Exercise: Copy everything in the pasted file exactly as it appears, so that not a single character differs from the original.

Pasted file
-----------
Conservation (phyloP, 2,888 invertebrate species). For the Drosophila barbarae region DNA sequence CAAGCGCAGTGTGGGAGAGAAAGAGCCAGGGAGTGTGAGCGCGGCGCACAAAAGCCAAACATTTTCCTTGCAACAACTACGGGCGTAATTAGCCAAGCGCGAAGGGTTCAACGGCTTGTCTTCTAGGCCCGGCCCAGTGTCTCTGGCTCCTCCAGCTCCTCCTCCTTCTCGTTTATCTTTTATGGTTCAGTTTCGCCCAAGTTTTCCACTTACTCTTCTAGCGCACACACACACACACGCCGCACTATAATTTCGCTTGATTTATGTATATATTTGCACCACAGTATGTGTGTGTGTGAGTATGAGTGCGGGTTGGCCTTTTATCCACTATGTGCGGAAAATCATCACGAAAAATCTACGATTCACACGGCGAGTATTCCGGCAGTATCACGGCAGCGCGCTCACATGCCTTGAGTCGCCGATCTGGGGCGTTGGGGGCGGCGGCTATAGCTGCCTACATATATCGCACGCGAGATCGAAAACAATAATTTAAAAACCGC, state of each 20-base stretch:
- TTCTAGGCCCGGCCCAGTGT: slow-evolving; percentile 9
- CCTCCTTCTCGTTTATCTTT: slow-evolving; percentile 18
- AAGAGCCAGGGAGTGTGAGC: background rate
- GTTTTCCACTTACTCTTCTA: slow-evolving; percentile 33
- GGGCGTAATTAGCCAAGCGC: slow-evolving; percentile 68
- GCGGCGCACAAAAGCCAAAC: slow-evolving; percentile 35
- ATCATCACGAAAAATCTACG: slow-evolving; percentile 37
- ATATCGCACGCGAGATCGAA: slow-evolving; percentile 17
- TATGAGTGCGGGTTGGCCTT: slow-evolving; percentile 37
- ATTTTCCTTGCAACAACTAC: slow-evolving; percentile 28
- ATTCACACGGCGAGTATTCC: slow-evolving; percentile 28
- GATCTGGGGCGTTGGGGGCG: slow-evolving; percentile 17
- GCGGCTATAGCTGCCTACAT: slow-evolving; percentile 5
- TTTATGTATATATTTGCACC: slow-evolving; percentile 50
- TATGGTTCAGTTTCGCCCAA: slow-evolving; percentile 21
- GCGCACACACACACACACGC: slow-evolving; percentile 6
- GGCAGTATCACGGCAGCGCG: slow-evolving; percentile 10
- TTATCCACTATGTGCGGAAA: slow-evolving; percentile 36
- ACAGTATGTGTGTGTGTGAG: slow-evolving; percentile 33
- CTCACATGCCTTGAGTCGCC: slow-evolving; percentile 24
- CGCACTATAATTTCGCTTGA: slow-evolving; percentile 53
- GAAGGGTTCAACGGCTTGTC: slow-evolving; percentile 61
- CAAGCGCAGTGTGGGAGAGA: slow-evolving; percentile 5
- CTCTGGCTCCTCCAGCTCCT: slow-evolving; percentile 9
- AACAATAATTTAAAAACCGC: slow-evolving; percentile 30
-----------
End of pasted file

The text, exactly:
Conservation (phyloP, 2,888 invertebrate species). For the Drosophila barbarae region DNA sequence CAAGCGCAGTGTGGGAGAGAAAGAGCCAGGGAGTGTGAGCGCGGCGCACAAAAGCCAAACATTTTCCTTGCAACAACTACGGGCGTAATTAGCCAAGCGCGAAGGGTTCAACGGCTTGTCTTCTAGGCCCGGCCCAGTGTCTCTGGCTCCTCCAGCTCCTCCTCCTTCTCGTTTATCTTTTATGGTTCAGTTTCGCCCAAGTTTTCCACTTACTCTTCTAGCGCACACACACACACACGCCGCACTATAATTTCGCTTGATTTATGTATATATTTGCACCACAGTATGTGTGTGTGTGAGTATGAGTGCGGGTTGGCCTTTTATCCACTATGTGCGGAAAATCATCACGAAAAATCTACGATTCACACGGCGAGTATTCCGGCAGTATCACGGCAGCGCGCTCACATGCCTTGAGTCGCCGATCTGGGGCGTTGGGGGCGGCGGCTATAGCTGCCTACATATATCGCACGCGAGATCGAAAACAATAATTTAAAAACCGC, state of each 20-base stretch:
- TTCTAGGCCCGGCCCAGTGT: slow-evolving; percentile 9
- CCTCCTTCTCGTTTATCTTT: slow-evolving; percentile 18
- AAGAGCCAGGGAGTGTGAGC: background rate
- GTTTTCCACTTACTCTTCTA: slow-evolving; percentile 33
- GGGCGTAATTAGCCAAGCGC: slow-evolving; percentile 68
- GCGGCGCACAAAAGCCAAAC: slow-evolving; percentile 35
- ATCATCACGAAAAATCTACG: slow-evolving; percentile 37
- ATATCGCACGCGAGATCGAA: slow-evolving; percentile 17
- TATGAGTGCGGGTTGGCCTT: slow-evolving; percentile 37
- ATTTTCCTTGCAACAACTAC: slow-evolving; percentile 28
- ATTCACACGGCGAGTATTCC: slow-evolving; percentile 28
- GATCTGGGGCGTTGGGGGCG: slow-evolving; percentile 17
- GCGGCTATAGCTGCCTACAT: slow-evolving; percentile 5
- TTTATGTATATATTTGCACC: slow-evolving; percentile 50
- TATGGTTCAGTTTCGCCCAA: slow-evolving; percentile 21
- GCGCACACACACACACACGC: slow-evolving; percentile 6
- GGCAGTATCACGGCAGCGCG: slow-evolving; percentile 10
- TTATCCACTATGTGCGGAAA: slow-evolving; percentile 36
- ACAGTATGTGTGTGTGTGAG: slow-evolving; percentile 33
- CTCACATGCCTTGAGTCGCC: slow-evolving; percentile 24
- CGCACTATAATTTCGCTTGA: slow-evolving; percentile 53
- GAAGGGTTCAACGGCTTGTC: slow-evolving; percentile 61
- CAAGCGCAGTGTGGGAGAGA: slow-evolving; percentile 5
- CTCTGGCTCCTCCAGCTCCT: slow-evolving; percentile 9
- AACAATAATTTAAAAACCGC: slow-evolving; percentile 30